(I remember reading once of a particular charity where only 2% of money donated actually reached the people they was supposed to be helping..)
  • 3
    @Nanos banks too. I've heard a fair few stories in which they love using their lawyers instead of getting some proper security folks on their legacy crapware.
  • 3

    I'm reminded of someone I knew telling us how folk used to steal millions from banks by walking out of the front door with items they'd stolen from the safe when no one was looking !

    Reminds me of the time I brought some 300+ ex library books, but not once did security ever ask me if I'd paid for them as I went back and forth to the library loaded up with dozens at a time !
  • 3
    @Nanos Haha, libraries, yeah. I had a few occasions in which I forgot to bring back a book, saw it getting expired.. and nothing happened. Makes you wonder just how much that "registration before lending" is really worth... Heck, even without all of that crap, if you're not a member, just take a book and put it in your backpack, you could easily get away with that.. incredible how they even still have books at all. The moral compass of people that visit libraries is far stronger than libaries' security I guess.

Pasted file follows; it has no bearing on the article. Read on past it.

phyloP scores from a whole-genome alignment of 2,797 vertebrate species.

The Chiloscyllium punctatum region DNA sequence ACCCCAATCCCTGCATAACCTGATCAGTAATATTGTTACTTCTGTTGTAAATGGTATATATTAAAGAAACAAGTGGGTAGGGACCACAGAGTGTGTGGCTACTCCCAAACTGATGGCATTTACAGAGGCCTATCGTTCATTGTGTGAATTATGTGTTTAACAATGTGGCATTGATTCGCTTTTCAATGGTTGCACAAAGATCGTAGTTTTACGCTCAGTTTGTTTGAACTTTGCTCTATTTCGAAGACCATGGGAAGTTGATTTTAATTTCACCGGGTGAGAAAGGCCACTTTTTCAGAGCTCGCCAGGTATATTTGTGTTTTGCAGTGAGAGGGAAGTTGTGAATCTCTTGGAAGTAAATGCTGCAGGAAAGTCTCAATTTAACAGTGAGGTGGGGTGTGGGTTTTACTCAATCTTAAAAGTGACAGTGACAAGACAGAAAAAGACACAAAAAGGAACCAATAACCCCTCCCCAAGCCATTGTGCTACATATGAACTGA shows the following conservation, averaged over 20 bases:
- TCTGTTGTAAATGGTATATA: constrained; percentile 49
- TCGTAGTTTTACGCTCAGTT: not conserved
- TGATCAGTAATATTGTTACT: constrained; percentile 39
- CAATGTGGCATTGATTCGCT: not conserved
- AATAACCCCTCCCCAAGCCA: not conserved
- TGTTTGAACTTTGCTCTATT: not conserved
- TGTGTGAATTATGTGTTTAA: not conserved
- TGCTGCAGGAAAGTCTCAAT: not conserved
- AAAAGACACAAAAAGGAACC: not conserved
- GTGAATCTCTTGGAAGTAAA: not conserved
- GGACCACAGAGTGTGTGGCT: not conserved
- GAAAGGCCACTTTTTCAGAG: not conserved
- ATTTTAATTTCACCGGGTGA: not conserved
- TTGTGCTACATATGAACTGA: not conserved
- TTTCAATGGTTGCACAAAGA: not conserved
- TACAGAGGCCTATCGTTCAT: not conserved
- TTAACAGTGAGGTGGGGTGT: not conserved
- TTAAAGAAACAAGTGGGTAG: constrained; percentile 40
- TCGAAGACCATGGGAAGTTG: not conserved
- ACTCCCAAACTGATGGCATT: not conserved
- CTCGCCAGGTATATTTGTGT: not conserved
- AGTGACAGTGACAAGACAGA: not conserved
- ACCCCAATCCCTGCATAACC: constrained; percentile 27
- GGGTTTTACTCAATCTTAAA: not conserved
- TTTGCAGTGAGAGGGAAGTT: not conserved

• 2
    I know a guy who got fined for thousands of euros for typing "someurl.com/../". It was a charity website that didn't display a thank you page when he donated some money. Got him interested, thought it was a scam, tried some easy pentest stuff (like typing /../). Didn't work out. Four days later he was arrested. Judge literally apoligized for giving him a fine as there was absolutely no malicious intent, but he technically was trying to hack a system and that's illegal.

    TL;DR - Never hack any system unless you've got explicit, written constent by the party you're trying to hack. It doesn't matter how easy it is. Never ever do it.

    In this case, cover your tracks and go for option 4 from an anonymous email account.
  • 1
    Tell us tell us PLEASE 😁
  • 0
    @rutee07 you're hired.